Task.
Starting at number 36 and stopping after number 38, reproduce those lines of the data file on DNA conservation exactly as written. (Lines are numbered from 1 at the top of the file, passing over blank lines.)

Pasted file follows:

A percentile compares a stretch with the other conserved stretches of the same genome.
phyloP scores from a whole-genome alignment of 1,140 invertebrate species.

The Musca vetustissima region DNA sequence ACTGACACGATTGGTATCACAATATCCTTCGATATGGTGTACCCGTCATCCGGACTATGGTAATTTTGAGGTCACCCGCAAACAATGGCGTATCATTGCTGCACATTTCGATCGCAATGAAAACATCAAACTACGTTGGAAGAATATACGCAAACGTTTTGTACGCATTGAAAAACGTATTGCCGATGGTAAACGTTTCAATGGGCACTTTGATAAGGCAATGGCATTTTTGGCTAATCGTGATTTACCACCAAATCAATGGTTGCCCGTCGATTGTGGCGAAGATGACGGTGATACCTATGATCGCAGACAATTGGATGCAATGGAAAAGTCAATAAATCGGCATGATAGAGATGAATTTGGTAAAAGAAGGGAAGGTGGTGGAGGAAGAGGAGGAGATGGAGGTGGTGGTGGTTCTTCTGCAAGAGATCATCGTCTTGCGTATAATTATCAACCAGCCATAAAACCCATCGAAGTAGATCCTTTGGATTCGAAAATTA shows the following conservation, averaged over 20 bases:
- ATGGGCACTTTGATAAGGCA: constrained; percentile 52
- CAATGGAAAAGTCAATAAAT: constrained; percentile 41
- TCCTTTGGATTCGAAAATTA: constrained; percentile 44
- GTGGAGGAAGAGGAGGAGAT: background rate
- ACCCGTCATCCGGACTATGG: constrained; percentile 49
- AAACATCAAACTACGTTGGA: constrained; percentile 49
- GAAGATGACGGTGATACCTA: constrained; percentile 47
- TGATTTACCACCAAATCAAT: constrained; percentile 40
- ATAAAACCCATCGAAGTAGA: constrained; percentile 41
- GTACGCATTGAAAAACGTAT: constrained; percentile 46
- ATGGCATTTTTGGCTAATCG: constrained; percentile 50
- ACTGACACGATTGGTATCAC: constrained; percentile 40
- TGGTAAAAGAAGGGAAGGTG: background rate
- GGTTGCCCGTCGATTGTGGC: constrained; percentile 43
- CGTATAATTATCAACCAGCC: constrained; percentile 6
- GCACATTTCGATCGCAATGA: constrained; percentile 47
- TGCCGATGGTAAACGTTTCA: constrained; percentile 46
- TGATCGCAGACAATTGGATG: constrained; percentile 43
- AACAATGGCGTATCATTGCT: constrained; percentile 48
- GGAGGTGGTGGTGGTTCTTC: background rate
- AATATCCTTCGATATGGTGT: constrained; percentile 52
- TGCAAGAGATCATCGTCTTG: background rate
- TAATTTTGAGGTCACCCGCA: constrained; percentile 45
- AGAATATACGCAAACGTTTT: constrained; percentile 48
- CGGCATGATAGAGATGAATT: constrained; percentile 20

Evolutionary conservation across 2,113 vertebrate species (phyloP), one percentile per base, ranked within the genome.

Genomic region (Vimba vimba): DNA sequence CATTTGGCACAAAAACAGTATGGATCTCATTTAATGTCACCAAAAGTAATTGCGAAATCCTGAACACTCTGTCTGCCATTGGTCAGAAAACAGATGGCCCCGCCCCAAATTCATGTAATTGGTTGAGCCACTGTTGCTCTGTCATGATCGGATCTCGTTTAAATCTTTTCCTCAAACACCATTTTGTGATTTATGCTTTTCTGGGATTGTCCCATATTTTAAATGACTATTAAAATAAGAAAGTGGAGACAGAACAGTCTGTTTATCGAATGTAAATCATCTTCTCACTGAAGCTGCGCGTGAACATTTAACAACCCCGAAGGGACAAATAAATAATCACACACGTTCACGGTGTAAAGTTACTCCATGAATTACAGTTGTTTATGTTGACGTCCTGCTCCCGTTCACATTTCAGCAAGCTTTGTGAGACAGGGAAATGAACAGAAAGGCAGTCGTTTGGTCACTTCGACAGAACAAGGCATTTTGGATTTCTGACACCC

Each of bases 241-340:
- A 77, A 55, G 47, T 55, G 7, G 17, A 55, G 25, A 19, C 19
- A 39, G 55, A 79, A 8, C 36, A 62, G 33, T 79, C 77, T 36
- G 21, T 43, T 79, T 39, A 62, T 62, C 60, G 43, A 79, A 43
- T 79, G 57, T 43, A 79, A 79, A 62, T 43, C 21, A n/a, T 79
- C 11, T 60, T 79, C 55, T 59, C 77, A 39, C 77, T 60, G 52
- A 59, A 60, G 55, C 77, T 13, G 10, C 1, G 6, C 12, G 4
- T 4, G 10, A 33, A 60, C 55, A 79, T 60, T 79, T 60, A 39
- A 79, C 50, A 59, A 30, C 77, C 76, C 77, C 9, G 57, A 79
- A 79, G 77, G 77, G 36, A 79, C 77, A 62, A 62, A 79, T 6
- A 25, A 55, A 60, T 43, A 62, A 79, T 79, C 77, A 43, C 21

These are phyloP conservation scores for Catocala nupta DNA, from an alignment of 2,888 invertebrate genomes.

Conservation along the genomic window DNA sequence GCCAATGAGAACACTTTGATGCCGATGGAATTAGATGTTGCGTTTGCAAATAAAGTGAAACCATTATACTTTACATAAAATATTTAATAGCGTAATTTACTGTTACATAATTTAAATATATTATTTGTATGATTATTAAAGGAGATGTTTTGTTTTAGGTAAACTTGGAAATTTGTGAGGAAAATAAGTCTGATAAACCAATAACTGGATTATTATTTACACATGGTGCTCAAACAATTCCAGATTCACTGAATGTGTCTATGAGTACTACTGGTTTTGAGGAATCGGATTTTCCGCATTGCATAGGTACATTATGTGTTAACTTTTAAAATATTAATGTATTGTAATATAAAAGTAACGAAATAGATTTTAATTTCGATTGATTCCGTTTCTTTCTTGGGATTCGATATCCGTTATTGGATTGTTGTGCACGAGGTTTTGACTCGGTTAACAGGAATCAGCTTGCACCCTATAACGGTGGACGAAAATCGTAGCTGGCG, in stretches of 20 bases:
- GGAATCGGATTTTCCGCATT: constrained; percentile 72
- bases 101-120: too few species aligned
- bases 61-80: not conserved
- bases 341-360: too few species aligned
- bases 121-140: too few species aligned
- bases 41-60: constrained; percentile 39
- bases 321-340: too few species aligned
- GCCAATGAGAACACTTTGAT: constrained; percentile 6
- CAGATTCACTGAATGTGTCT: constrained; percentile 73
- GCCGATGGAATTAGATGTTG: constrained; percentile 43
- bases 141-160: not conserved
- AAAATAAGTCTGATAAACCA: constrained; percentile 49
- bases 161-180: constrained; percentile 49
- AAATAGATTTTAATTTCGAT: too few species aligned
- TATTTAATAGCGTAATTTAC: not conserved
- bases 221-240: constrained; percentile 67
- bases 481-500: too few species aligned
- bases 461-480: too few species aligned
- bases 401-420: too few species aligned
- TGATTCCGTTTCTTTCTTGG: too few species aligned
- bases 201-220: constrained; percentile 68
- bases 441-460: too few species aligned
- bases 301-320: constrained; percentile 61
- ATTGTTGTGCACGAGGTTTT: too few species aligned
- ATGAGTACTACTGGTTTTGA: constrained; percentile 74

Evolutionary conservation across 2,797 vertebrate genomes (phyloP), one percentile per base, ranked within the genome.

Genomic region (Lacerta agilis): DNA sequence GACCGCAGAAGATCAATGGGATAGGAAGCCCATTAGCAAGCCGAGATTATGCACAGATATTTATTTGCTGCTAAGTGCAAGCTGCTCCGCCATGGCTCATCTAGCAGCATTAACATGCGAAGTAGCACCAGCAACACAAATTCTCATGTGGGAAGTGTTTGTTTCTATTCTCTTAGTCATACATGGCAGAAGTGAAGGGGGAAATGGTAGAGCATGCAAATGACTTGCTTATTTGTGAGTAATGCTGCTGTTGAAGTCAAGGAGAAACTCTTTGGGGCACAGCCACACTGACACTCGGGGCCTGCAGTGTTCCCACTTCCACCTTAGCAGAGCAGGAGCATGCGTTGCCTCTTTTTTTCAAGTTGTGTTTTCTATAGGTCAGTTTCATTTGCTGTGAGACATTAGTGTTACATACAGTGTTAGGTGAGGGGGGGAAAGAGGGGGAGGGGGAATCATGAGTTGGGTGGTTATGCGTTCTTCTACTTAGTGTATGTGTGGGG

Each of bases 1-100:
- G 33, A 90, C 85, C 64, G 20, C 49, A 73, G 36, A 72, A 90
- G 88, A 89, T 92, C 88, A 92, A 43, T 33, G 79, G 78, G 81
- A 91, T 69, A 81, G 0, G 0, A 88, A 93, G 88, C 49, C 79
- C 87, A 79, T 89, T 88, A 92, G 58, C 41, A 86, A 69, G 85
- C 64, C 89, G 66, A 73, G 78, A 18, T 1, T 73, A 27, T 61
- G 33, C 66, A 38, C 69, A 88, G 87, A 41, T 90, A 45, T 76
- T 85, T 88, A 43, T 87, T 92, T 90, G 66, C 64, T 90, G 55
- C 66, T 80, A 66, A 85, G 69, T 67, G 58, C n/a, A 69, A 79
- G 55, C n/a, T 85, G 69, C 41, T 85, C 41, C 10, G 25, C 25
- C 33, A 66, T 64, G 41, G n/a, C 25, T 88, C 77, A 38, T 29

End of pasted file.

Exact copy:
- C 11, T 60, T 79, C 55, T 59, C 77, A 39, C 77, T 60, G 52
- A 59, A 60, G 55, C 77, T 13, G 10, C 1, G 6, C 12, G 4
- T 4, G 10, A 33, A 60, C 55, A 79, T 60, T 79, T 60, A 39